The area known as the Congo was first discovered by Prince Henry the Navigator around 1482 as he sailed along the western coast of Africa. Continuing the discovery was Portuguese Navigator Diego Cão who is credited as the first European to see the mouth of the Congo River. Had he sailed up the Congo, he would have seen a diverse and extraordinary landscape described by Author Stephen Rookes,
“Ranging from snow-topped mountains and volcanoes such as the Blue Mountains in the northeast of the Congo, the Eastern Rift Mountains in the Great Lakes region to luxuriant savannas, mosquito-infested swamps and dense rainforests that covered much of the land, Cão would have also discovered up to 15 cultural regions and over 250 different ethnic groups living side-by-side.”
The Democratic Republic of the Congo today is country in Central Africa bordered to the west by the Atlantic Ocean and is the second largest country in Africa. At the time of its “discovery”, it was a vast unknown with unfathomable possibilities. Author Stephen Rookes does an amazing job of outlining the history of European and Arab history in this part of Africa as they each maneuvered to carve their niche from the many tribes already living there. Famous explorers such as Dr Livingston (of “Dr Livingstone, I presume” fame, uttered by another explored Henry Morton Stanley) met in the Congo.
The Belgian monarch King Léopold II lay claim to the Congo in 1885 as part of the European powers carving up Africa. To protect his personal interests, he established the Force Publique (FP), a gendarmerie and paramilitary force, to counter Germany to the east, the British to the south, the French to the north, and against tribal movements and bands of Arab slave and ivory traders. This book is primarily a history of the Force Publique from its inception in 1885 to its dismantling in 1960.
The Force Publique was instrumental in removing the Arab ivory and slave trades, keeping the other countries out of their borders, and played significant roles in both World War I and II (the Belgian Congo wanted to remain neutral in both conflicts, but were drawn in with the Allies in both wars). The interwar period was a period of growth for the Congo, and aviation is covered extensively (pages 45-70). Naval vessels are covered as they played roles along the rivers and lakes.
After World War II, the FP, in addition to its role of safeguarding territorial integrity, was used to maintain public order and quell unrest, to include the use of lethal force to ensure compliance with governmental orders. Civil unrest really came to a boiling point in 1959 when factions divided among many loyalties, tribes, and Pan-African versus colonial rule. Ironically, it would be the FP that would instigate violence and turn on itself.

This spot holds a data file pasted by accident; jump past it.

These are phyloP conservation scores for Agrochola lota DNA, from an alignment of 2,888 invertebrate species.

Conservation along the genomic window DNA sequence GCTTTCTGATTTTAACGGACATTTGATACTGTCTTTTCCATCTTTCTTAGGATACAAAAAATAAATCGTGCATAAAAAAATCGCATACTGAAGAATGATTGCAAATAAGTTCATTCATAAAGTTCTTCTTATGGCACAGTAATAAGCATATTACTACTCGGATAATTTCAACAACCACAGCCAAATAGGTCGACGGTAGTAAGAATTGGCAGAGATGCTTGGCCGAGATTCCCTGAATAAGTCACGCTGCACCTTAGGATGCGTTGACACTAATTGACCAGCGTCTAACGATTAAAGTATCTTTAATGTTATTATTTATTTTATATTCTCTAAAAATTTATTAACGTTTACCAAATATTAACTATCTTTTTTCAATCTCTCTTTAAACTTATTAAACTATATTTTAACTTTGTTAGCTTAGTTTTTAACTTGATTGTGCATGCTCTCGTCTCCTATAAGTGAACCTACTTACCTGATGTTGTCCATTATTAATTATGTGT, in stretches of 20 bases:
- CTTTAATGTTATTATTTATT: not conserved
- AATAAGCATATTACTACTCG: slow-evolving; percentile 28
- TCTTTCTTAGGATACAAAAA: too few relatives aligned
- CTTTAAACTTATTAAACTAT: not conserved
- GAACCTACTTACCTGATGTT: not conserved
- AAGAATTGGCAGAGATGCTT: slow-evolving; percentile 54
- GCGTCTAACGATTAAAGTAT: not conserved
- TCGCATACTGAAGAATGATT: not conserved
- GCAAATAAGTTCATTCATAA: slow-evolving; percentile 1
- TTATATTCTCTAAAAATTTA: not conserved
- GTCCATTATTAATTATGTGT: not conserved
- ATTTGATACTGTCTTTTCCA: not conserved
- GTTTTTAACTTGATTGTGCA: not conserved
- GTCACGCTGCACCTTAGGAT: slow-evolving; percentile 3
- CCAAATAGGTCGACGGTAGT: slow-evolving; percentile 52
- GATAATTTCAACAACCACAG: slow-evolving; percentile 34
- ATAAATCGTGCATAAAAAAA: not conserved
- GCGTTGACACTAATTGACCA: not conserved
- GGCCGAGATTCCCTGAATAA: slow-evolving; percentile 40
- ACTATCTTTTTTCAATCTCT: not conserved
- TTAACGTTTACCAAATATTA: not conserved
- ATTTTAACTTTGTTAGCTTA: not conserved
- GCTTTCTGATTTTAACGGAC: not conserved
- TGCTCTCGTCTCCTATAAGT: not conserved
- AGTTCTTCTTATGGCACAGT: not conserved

The Brussels Round Table Conference that began on 3 January 1960 outlined the future of the Belgian Congo to gain autonomy on 30 June 1960. A key sticking point was that Belgium would retain control of its naval and air bases after independence. Within a week of independence, in July 1960, the situation exploded as the FP realized their situation would remain the same – same pay, rank structure and predominantly white officers would remain at their posts.
The situation was exacerbated when the commander of the FP, General Émile Janssens responded to rumors of FP’s future by writing on a chalkboard “Before Independence = After Independence”. Several FP units mutinied, and Belgians were forced to flee for their safety. Belgian military forces were deployed and UN Resolution 143 committed 20,000 peacekeepers to the Congo, including Tunisian, Moroccan, Swedish, Liberian, Irish, Ethiopian, Guinean and Ghanaian troops. Belgian troops left in August 1960 and the FP was replaced by the Armée Nationale Congolaise (ANC), with a former Congolese Sergeant Major, the prominent Congolese politician Victor Richard Lundula, was promoted as the Commander in Chief of the ANC. Unfortunately, the departure of Belgian forces did not bring peace to the Congo as a brutal civil war broke out (that will be covered in Volume 2 of this series).
The book is a fascinating history, complete with extensive photographs from the author’s personal collection, maps, detailed tables, and a color profile section composing the following eight chapters:
- The Force Publique in the Congo Free State: Origins and Structure
- Military Challenges to the Congo Free State
- The Force Publique, 1908-1918
- The Interwar Period: The Development of the Belgian Congo
- The Belgian Congo and the Second World War
- Aviation in the Belgian Congo, 1940-1944
- Trouble Brews in the Belgian Congo
- Belgium’s Military Response to the Civil Disorder in the Congo, 1959-1960
Modelers and historians will enjoy this book with color images and black and white photographs of numerous aircraft from interwar aircraft to T-6s to Potez-Air Fouga CM170-1 Magisters, naval craft, artillery, machine guns and some images of M8 Greyhounds. The photographs from the 1800s are particularly interesting, as are the world wars sections.
Stephen Rookes has provided the Africa@War series a concise, well researched and easy to read book to help fill in gaps in the military history of Central Africa. His love for aircraft is obvious and he works for the French Air Force as a researcher and lecturer at the Centre de Recherche de l’Armée de l’air et de l’espace (CREA) in Salon-de-Provence, France. Now a French national, he was born in England and has six other books in the @War series.
Profuse thanks to Casemate and IPMS-USA for providing the review sample.
Add new comment